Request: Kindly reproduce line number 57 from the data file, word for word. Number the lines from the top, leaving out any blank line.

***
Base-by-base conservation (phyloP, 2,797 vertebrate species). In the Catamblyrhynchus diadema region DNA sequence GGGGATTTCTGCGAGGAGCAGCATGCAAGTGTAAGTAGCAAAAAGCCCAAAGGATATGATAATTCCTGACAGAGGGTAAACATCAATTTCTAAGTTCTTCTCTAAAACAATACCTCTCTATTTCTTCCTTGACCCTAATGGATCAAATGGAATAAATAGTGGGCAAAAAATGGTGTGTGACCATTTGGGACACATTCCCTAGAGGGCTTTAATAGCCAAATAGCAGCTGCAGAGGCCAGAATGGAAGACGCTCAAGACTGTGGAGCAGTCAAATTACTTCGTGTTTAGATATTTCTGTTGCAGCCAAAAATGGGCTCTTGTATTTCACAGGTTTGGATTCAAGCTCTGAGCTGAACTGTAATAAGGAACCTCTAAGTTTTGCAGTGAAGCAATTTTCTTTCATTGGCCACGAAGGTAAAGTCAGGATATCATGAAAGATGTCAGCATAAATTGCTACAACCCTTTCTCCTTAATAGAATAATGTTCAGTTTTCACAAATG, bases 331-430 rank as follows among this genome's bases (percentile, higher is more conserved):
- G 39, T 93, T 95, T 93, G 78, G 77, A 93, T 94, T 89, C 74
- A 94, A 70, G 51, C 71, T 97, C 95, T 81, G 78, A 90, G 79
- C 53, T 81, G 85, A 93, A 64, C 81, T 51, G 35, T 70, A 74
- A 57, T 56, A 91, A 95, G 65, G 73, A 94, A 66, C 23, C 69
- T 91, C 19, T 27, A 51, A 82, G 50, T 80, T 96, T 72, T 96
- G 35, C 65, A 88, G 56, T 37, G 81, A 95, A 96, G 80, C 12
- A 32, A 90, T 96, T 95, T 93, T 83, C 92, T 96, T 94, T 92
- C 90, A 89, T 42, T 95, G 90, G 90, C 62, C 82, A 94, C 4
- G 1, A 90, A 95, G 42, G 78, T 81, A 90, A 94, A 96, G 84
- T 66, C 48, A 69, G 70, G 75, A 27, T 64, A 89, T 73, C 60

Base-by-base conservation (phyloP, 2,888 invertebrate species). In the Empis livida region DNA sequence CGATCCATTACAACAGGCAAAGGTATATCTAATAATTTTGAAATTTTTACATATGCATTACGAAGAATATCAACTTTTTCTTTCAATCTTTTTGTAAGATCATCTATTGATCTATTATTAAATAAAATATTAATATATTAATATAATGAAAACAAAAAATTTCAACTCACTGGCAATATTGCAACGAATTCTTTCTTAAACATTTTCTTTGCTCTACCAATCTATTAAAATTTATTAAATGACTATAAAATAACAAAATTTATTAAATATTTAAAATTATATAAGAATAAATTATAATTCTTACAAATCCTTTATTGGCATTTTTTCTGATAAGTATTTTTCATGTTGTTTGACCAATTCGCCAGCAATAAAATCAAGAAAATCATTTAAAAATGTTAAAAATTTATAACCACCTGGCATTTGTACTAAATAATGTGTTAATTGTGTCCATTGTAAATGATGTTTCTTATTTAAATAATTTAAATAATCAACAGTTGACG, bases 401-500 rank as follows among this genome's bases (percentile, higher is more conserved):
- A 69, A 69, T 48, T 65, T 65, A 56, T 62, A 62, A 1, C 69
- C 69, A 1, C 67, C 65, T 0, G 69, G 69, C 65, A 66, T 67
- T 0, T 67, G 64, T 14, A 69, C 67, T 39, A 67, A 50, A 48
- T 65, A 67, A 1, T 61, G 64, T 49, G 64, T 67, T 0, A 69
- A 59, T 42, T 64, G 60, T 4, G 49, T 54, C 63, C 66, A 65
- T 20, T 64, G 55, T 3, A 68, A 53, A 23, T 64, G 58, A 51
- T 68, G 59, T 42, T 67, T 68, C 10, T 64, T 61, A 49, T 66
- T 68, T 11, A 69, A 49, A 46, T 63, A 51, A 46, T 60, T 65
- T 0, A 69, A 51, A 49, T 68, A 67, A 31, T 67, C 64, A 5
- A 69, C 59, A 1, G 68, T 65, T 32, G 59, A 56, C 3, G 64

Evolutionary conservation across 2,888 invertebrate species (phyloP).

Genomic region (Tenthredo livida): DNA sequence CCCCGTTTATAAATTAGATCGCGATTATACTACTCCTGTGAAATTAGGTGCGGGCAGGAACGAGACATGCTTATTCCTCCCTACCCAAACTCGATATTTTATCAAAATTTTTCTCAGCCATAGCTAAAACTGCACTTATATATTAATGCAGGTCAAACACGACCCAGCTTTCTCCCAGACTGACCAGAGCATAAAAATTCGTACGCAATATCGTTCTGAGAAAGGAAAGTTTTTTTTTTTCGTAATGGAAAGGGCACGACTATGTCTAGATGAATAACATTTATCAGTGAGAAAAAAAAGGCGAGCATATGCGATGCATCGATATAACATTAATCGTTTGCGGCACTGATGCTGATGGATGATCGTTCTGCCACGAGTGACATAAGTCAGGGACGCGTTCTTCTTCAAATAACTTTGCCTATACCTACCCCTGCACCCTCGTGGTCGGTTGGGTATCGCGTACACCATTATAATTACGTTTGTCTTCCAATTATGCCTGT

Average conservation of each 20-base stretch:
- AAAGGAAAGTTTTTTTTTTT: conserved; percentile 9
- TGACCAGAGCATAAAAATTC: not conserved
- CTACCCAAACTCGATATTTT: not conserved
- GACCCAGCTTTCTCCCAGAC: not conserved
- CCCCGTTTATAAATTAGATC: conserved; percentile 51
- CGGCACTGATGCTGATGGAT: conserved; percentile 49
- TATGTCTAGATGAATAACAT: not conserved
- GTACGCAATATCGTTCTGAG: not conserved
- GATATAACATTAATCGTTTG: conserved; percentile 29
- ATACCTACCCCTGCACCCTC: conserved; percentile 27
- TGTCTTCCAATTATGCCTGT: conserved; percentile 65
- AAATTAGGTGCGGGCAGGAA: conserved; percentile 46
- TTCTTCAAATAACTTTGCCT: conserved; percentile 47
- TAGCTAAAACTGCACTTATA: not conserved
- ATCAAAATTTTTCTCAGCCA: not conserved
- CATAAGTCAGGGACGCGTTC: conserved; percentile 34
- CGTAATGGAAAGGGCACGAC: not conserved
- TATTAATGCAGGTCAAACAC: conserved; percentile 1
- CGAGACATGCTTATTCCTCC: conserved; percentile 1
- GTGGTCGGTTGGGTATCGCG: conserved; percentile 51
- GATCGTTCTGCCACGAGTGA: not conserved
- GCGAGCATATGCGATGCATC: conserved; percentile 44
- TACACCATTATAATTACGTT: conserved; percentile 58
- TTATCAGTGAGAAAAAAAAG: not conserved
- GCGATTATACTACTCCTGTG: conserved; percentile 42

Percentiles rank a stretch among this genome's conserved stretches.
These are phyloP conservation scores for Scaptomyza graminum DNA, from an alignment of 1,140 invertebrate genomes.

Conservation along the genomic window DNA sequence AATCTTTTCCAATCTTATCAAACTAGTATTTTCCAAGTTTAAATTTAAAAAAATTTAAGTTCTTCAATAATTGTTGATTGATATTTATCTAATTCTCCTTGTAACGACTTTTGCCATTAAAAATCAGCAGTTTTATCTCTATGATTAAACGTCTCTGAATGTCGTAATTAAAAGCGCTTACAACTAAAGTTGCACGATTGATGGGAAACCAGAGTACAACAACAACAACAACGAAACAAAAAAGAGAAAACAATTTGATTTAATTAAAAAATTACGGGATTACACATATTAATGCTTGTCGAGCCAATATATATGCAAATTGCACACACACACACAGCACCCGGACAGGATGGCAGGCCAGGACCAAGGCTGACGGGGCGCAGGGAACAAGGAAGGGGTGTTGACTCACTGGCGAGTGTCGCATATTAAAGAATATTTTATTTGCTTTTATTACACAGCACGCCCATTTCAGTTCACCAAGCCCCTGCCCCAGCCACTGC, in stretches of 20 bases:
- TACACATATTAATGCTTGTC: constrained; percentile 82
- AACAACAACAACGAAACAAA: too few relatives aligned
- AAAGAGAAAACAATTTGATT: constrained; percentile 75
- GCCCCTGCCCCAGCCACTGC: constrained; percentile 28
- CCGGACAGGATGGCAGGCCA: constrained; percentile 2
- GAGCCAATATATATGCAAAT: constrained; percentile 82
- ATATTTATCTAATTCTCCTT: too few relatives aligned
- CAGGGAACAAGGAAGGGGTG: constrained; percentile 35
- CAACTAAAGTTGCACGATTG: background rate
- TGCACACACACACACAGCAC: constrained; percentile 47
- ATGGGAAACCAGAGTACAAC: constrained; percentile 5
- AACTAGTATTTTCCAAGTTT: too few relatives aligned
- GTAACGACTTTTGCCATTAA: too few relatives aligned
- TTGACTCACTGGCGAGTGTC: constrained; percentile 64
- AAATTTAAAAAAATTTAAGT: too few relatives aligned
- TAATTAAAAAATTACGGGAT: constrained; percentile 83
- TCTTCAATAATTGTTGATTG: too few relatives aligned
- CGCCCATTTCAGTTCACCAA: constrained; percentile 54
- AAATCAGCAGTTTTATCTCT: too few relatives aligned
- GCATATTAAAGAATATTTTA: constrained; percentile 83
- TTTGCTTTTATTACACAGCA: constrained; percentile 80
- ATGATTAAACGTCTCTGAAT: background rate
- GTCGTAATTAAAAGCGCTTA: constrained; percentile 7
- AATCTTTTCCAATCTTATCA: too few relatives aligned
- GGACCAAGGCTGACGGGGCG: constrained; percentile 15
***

- GCCCCTGCCCCAGCCACTGC: constrained; percentile 28